Often people email me asking the difference between craniosacral therapy, known as CST, and craniosacral fascial therapy, known as CFT and offered by Gillespie Approach.
By 1980, I was in love with craniosacral therapy. I learned from the master cranial osteopathic physician, Dr. Viola Frymann, and unbelievable things were happening to my dental patients.
But not everyone was responding until I found that the game-changer was the fascial web. I studied that piece with another master, John Barnes, P.T., in the mid-1980s. The following story illustrates a perfect clinical example of the difference between craniosacral therapy and Gillespie Approach–Craniosacral Fascial Therapy.
A patient in her 50s from the Upper Midwest is seeing me at the office. She has multiple pain areas with a lifetime of countless traumas. She is a vegan with a very clean lifestyle.
She has had CST back home three times a week for the last twenty years. She now presented with a locked-down zero-second brain cycle—no one was home and the lights were out. CST can be a very effective therapy, but a tightly bound-down fascial web can quickly undo it’s benefits.
In my evaluation her pelvic fascia was straining hard. I held her legs, listened, and followed the strain pattern. When that layered released, I went back to check her brain motion. There was a very slight response, maybe a two-second cycle. Great, it was enough to tell me her pelvic fascia was pulling into her head and neck.
I listened/followed her legs again, and a new pelvic fascial pattern appeared and released. Her brain cycle now opened to six seconds. When I spread 90 minutes of pure pelvic CFT out over the day, her brain cycle ended at 170 seconds.
She felt her whole body had changed. She stood more grounded with better balance. She walked differently. She breathed better since her chest felt more open. Her head felt lighter. Many good things were happening.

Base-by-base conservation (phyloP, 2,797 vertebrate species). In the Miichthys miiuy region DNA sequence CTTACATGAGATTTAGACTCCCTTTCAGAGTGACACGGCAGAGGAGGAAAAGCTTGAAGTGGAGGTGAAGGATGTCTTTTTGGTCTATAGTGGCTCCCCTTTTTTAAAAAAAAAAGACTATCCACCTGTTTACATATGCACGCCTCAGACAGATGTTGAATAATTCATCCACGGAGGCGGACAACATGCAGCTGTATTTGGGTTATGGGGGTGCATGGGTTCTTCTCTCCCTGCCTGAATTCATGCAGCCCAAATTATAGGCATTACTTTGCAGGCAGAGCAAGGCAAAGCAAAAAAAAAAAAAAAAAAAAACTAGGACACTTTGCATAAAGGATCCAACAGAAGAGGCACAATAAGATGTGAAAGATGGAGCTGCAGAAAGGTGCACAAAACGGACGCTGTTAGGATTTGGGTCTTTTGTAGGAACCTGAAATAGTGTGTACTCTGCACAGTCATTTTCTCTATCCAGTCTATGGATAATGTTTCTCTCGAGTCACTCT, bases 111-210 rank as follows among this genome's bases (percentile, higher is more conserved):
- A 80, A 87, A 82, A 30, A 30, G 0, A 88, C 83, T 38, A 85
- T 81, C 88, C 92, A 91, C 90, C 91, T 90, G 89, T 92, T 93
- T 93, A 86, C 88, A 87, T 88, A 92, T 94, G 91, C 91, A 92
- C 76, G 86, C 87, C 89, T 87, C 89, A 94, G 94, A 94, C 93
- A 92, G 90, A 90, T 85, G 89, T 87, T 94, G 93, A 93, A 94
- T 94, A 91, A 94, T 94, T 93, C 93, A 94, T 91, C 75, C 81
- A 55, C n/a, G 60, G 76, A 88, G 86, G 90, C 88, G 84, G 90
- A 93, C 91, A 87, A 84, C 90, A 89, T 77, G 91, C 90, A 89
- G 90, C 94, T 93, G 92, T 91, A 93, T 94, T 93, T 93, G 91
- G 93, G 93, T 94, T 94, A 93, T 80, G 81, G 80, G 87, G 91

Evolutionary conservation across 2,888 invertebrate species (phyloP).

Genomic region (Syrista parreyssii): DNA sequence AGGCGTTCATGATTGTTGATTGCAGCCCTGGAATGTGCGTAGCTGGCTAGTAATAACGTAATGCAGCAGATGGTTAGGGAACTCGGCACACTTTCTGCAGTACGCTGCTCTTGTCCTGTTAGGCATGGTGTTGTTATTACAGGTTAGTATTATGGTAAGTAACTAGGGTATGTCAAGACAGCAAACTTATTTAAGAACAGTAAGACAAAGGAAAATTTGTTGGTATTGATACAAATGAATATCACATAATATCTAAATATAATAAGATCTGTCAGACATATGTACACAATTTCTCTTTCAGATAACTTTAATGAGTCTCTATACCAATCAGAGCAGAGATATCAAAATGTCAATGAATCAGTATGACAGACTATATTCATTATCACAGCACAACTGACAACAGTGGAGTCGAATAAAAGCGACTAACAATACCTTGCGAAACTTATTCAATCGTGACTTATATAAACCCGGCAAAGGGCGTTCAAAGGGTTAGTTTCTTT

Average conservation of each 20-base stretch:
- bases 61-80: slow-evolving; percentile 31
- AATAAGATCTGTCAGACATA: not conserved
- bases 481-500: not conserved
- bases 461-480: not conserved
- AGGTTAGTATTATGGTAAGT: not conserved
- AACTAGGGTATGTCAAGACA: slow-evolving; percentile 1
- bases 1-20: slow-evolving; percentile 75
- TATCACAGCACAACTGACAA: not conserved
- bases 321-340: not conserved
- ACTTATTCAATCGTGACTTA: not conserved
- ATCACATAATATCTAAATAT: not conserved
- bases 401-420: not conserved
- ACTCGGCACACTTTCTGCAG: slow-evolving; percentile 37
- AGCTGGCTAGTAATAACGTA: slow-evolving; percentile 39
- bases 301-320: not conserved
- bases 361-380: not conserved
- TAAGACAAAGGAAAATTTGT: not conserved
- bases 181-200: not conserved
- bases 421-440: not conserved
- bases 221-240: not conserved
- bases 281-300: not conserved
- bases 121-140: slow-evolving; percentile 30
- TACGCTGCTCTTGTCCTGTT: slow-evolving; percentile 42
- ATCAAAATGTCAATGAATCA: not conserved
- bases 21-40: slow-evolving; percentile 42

The major point is that I never treated her head, neck, or even her upper body. Her pelvic fascial twists and strains were holding her entire craniosacral fascial system tightly. Her tight fascial web apparently negated any CST. In my view the entire craniosacral fascial system needed to be addressed for effective care.
I explained to her that the Gillespie Approach views every patient in the space-time continuum. The fascia exists in a full-body web that connects every structural cell in three-dimensional space. The fourth dimension of time retains a lifetime of fascial traumas back to conception.
Her body is holding her adult car accidents/falls, sports injuries from school, childhood falls, toddler accidents, and most importantly her birth trauma(s). One might say those injuries healed long ago or that trauma has long been forgotten. But in the craniosacral fascial world as John Barnes has told us, this system remembers it all. Each layer of the onion needs to be revisited and released emotionally and physically for authentic healing.
My role in CFT is to listen and let her craniosacral fascial system tell me what it wants to release next. I let the body “talk” to me and tell me its story. I am just clear and present to facilitate her healing. CFT is most effective at birth since the traumas are fresh and the newborn craves to stretch and release all that fetal tightness. If not addressed then, a lifetime of suffering can needlessly ensue.